ANAHEIM, Calif. — As someone who has experienced Zika firsthand, Detroit Tigers pitcher Francisco Rodriguez would give this advice to any athletes traveling to the 2016 Rio de Janeiro Olympics: Do your homework.
Rodriguez, a 34-year-old native of Caracas, Venezuela, contracted the virus this past off-season and learned just how serious the illness can be. He was laid up for two weeks with severe body aches, joint pain, headaches and a myriad of other symptoms. Since the effects of the illness are even more devastating for fetuses, he advised any athletes contemplating participating in the Olympics to educate themselves and their family members.
The World Health Organization has classified Zika, a mosquito-transmitted illness that can cause the birth defect microcephaly and other developmental issues, as a "public health emergency of international concern" but recently ruled that canceling or changing the location of the 2016 Olympics would "not significantly alter the international spread of Zika virus." The WHO's decision comes despite a recent plea from a collection of 150 health professionals to postpone the event.
"I wouldn't blame them," Rodriguez told ESPN.com of any athletes having second thoughts about competing. "If they have plans to have kids in the future, you've got to think about it. You have to be aware of that as well. You have to do some homework, some research about it."
For Rodriguez, who spends his off-season home in Venezuela, what began as something similar to a cold quickly devolved into something much worse. When the symptoms persisted, he knew he wasn't dealing with any garden-variety ailment.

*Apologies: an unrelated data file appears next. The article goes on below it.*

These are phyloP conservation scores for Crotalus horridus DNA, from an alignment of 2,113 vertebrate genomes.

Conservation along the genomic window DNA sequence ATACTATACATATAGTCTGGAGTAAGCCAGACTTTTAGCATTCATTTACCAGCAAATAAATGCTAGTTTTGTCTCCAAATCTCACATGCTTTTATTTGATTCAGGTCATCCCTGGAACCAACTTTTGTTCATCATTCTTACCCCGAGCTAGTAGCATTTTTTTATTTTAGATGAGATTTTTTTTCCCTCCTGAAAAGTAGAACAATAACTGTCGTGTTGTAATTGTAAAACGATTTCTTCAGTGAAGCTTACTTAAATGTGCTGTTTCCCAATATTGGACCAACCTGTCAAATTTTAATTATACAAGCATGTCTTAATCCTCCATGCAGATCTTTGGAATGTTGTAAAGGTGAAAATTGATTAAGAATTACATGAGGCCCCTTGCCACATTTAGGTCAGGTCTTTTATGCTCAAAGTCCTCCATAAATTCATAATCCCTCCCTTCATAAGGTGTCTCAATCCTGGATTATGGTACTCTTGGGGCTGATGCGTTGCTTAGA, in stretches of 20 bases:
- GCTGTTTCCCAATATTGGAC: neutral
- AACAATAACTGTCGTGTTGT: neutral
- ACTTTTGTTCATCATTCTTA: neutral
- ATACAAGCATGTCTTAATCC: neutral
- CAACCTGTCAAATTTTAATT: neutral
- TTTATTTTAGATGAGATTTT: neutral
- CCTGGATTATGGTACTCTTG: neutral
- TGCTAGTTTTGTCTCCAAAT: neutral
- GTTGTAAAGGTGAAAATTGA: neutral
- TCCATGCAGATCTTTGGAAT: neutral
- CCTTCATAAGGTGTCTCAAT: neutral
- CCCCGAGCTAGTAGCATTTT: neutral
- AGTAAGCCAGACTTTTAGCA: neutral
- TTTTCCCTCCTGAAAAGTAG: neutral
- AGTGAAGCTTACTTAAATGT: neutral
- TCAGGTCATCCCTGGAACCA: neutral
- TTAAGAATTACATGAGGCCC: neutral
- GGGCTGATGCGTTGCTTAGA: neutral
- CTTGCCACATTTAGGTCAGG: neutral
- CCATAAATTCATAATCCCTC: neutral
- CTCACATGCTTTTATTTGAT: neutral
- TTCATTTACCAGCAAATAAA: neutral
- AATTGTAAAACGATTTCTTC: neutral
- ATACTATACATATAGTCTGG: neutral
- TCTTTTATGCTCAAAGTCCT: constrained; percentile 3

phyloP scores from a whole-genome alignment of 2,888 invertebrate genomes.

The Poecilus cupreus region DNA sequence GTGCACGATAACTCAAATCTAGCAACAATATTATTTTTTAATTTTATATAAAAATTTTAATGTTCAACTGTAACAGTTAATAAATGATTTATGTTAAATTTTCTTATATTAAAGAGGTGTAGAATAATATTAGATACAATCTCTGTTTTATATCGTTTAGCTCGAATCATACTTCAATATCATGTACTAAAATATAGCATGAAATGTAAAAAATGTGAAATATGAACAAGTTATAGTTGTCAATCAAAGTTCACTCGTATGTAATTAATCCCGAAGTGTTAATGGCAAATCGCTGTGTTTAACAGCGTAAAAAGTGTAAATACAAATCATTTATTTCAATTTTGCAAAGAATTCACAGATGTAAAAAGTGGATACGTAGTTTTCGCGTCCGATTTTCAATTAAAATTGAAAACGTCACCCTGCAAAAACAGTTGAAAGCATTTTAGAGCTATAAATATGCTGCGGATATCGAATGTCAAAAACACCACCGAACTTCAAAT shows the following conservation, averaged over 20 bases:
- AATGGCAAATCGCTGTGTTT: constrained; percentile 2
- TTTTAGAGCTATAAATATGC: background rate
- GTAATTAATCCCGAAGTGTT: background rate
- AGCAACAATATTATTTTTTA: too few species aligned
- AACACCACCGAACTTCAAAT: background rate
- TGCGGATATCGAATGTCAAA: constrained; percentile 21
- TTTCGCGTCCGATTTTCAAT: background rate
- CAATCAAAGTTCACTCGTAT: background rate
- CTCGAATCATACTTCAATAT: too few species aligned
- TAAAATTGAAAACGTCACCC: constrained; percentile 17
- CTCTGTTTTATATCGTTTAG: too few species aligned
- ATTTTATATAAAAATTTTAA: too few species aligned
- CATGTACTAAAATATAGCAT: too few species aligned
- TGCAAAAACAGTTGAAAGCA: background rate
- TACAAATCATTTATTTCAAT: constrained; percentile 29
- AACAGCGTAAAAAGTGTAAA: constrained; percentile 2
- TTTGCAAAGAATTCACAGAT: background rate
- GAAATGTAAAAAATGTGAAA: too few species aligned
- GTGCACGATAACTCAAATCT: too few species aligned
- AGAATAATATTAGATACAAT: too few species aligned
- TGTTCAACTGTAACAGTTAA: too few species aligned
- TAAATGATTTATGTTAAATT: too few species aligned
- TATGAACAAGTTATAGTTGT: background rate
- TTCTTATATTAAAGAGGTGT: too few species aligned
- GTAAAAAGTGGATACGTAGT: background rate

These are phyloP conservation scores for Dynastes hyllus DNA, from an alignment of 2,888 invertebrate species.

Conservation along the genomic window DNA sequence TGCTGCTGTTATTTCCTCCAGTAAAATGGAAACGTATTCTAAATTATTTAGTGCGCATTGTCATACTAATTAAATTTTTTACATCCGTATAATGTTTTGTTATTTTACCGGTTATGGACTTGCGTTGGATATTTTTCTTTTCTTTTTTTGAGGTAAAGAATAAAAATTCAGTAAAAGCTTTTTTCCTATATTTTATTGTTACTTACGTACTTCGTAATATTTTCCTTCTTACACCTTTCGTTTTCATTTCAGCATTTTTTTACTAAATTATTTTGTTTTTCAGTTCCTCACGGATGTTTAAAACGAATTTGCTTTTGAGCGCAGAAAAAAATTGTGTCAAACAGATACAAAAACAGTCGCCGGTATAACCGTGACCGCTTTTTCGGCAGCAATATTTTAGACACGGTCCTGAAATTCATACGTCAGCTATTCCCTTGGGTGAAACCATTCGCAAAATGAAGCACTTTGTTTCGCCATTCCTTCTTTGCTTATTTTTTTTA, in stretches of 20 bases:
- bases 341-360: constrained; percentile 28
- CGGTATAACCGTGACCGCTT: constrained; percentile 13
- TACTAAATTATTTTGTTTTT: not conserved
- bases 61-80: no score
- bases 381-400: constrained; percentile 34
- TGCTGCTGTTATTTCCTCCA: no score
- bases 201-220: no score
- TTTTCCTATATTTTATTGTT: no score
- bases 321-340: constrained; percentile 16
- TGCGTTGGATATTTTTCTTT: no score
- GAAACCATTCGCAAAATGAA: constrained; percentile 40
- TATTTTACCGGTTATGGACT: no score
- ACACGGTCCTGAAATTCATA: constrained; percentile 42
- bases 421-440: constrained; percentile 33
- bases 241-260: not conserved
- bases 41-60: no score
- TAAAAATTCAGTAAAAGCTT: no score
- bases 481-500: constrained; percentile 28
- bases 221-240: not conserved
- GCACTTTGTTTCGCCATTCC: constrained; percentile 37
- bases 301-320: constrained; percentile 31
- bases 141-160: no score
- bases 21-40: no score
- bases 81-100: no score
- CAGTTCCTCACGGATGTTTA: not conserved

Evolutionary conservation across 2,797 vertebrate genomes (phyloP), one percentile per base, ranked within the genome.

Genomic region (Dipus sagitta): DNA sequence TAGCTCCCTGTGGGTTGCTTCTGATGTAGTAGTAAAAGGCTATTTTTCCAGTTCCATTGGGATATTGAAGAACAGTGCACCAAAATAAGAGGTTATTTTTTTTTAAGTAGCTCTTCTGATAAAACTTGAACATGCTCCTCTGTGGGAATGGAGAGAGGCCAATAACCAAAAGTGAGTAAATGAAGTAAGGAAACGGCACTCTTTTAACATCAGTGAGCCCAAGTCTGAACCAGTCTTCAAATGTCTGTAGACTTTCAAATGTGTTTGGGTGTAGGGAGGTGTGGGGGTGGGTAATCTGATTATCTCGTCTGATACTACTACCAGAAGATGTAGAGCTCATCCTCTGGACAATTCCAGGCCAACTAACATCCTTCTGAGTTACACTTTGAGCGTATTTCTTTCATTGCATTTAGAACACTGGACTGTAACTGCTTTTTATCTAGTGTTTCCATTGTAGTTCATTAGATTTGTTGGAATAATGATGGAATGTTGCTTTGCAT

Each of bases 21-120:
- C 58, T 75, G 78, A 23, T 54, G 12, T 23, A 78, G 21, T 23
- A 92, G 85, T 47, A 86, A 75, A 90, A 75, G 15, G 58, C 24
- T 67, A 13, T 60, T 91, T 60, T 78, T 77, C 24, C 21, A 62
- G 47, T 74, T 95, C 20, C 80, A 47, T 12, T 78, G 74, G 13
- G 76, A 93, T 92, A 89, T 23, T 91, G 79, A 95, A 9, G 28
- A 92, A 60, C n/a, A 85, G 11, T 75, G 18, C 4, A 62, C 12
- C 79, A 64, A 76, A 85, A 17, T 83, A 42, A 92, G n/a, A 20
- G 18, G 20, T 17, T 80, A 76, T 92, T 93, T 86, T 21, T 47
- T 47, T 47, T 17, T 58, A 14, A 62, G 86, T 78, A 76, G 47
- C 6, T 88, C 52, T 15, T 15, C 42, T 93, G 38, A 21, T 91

"It wasn't a cold, trust me," he said. "It wasn't a cold. A cold, you have a sneeze, have a headache, take a couple Tylenol, and you're done. You don't have a cold for two weeks, you don't have a body ache for two weeks, you don't have headaches, throwing up, weaknesses for two weeks."
Rodriguez, who recently became only the sixth pitcher in major league baseball history to record 400 saves, had blood work performed to see whether he had Zika or chikungunya, a different mosquito-borne illness, which Tigers prospect Bruce Rondon contracted this off-season. The test determined it was Zika, and from there it was a slow recovery. Although Rodriguez was infected with the virus for only two weeks, the effects were far-reaching.
Rodriguez said it took two months before he ultimately felt like himself again, adding that the recovery affected him even after he got into spring training with his new club, although he was never considered contagious.
And Rodriguez said he realizes he was probably one of the lucky ones, especially considering the dire state of the economy and health care in Venezuela, where even wealthy residents have a difficult time getting access to medicine or experience extreme price-gouging.
Having seen the sort of pain and havoc the virus has wreaked in his home country, Rodriguez said he can understand the level of concern heading into the Olympics, with so many athletes, fans and spectators expected to descend on Rio. Latin and South American countries have been dealing with the crisis for six months, but tourists and athletes arriving from other parts of the world might be putting themselves at risk when there are no reported incidents back home.
"It's something people have to be careful with and worry about," Rodriguez said. "There's no vaccine for it. It's not like you take a shot and [improve] ... It could be global."